lence, 45 ; bad management of sheep in, 45.
Green-rye, a good spring food for sheep, 94 ; great caution

necessary in giving, 94, 166.
Gregarious animals, spirit of imitation shown by, S9.
Guadaloupe breed of sheep, the, what, 63.
Guanaco, the, curiosity of, 157; llama, journeys of the,

156 ; tame, description of, 156 ; wild, locality of, 157 ;

description of, 158 ; habits of, 157.
Guienne, breed of sheep in, 67.
Guilds, forming of manufacturers into, 145.
Guild, the, of the weavers of London, 146 ; of the weavers

of Oxford, 146.
Guinea, breeds of sheep in, 41 ; two varieties of sheep

reared in, 34 ; the sheep of, crossed with Dutch and

English sheep, 41 ; the result, 41.
Gullet, shortness of the, in the sheep, 20'2 ; obstruction of

the, treatment of, 202.

Hair and wool of various animals, comparison between, 11.

Hall, Mr., his account of an adventure with a flock of
mountain sheep, 85.

Hampshire, number of sheep reared in, 96 ; management
of sheep in, 96 ; sheep, average price of, 96 ; the old
crossed by the Southdown, 95 ; tlie Southdown sheep
iu, 96; west country sheej), 96.

Haran, the well of, used for watering sheep, 7.

Hawes, Mr. John, case related by him of a number of
sheep poisoned by wlieat, 203.

Hearing, acute sense of, in the sheep, 90.

Heart, the, of the sheep usually felt to ascertain the force
of the circulation, 174 ; liability of, to oppression, 173, 174.

Hebrides, sheep of the, 119.

Henry II., statue of, prohibiting the mi.xture of Spanish
with English wool in the manufacture of broadcloths, 146.

Herdwick breed of sheep, the, 109; singular introduction
of, 109 ; spread of, in Cumberland and Westmoreland,
109; general character of, 109.

Hereford breed of sheep, wool of, in 1800 and in 1828, 103.

Hertfordshire, the sheep of, 115.

Hill district, the, of Gloucestershire, 133; sheep of Wales,
recent improvement in the management of the, 106.

Hodgson, Mr., his table of the differential characters between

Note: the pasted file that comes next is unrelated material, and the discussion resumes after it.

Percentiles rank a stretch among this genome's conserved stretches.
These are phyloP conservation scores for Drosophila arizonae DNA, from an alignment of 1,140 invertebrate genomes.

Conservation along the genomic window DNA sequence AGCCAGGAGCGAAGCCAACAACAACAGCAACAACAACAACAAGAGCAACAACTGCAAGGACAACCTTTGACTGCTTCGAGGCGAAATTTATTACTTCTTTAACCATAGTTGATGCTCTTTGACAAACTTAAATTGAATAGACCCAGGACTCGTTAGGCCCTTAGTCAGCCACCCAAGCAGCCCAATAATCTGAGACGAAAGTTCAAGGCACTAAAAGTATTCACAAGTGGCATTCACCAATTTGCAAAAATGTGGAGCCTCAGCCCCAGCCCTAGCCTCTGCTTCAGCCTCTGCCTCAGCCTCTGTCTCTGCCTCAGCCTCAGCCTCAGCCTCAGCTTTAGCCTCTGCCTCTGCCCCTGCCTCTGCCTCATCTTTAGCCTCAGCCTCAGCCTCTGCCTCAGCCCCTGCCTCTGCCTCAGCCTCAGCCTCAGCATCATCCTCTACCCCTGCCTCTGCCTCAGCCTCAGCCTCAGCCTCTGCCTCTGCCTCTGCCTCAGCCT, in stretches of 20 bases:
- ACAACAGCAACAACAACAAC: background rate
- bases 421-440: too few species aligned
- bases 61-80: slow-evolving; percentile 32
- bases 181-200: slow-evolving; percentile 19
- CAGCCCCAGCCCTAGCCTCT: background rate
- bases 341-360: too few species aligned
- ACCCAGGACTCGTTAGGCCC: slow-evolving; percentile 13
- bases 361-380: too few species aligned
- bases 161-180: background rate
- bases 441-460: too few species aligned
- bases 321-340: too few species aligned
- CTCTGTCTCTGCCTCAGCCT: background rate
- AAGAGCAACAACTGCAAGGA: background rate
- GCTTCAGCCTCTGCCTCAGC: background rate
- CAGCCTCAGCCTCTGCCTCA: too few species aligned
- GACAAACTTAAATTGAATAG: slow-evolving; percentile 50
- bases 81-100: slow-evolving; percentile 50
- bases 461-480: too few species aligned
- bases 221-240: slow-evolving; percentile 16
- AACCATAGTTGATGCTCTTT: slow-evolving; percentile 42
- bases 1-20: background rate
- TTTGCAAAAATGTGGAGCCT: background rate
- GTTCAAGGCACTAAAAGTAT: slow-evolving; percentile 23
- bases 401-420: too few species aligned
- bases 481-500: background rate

the genera ovis and capra, 17.

Hogg, Mr., his account of the Scotch shepherd's life in
winter, 117; of the damage done by a snow-storm in
1794, 88; of the "thirteen drifty days in the middle of
the seventeenth century," 88 ; of the superstition of the
natives of Cairn Gorm and Lochavin concerning the
great-head, 200; of several salves for smearing, 220; of
the custom of supplying the place of a lamb to the
mother, 81 ; his anecdote of a bereaved ewe, 83 ; his
directions for the treatment of diarrhoea, 190; operation
in the case of hydatids recommended by him, 179 ; his
rules for the prevention of dry braxy, 187.

Hoof of the sheep, 205 ; eflfect of low moist land on the,

Hoove, or distension of tlie stomach with gas, treatment of,
202 ; kind of food apt to produce, 202 ; danger of, in
turnip feeding, 166.

Hooze, or bronchitis, symptoms of, 197 ; accompanied with
parasitic worms, treatment of, 197.

Horn, the shepherd's, 5 ; still used in collecting cattle, 5.

Hottentots, the, their excellence as shepherds, 39.

House-Iamb, manner of rearing, 98.

Hungary, the sheep possessions of, 63.

Huniah or Bhotean domesticated sheep, Jlr. Hodgson's

account of the, 34.
Huntingdonshire, the sheep of, 115.

Husbandry, revolution in, 136.

Hydatids in the brain, 177 ; manner of accounting for their
presence, 178; the operation of removing, 179; rarely
successful, ISO; operation in the case of, recommended

by Mr. Hogg, abjections to the, ISO; French operation

ill the case o"t, 179, 180; prevention of, 180.
Hydrocephalus, or water in the head, 180; causes of, 180;

symptoms of, 180; plan of treatment recommended in,

Hydrochloric acid, 219.

Iceland, attention paid to the rearing of cattle in, 49;
sheep, description of the, 56 ; management of the, 50 ;
wintering of the, 51; casualties to which they are ex-
posed, 50 ; sometimes acquire the habit of nibbling each
others' fleece, 51 ; the introduction of Merino sheep from
Norway into, 50 ; the introduction of Spanish rams into,
Icelander, the, importance of the sheep to, 50.
' Illustrations of Natural History,' account of the friendship

of a hnrse and sheep in the, 84.
Indian breeds of sheep, 40.
Infantado breed of sheep, the, what, 63.
Inflammation of the brain, or phrenitis, 181 ; symptoms of,
181; of the liver, symptoms of, 192; treatment of, 192 ;
of the spleen, 196; treatment of, 196.
Interdigital pit, the, 203; present in the sehep, but wanting

in the goat, 18.
Intermaxillary bones, the, 175; nasal processes of, 175;

palatine processes of, 175.
Iodine, 217 ; of potassium, 217.

Ireland, relics of ancient civilization in, 138 ; antiquity of
flocks and herds in, 138 ; suitableness of, for the rearing
of sheep, 137; little improvement in the slieep of, to be
traced to tlie Merinos, 72 ; the introduction of the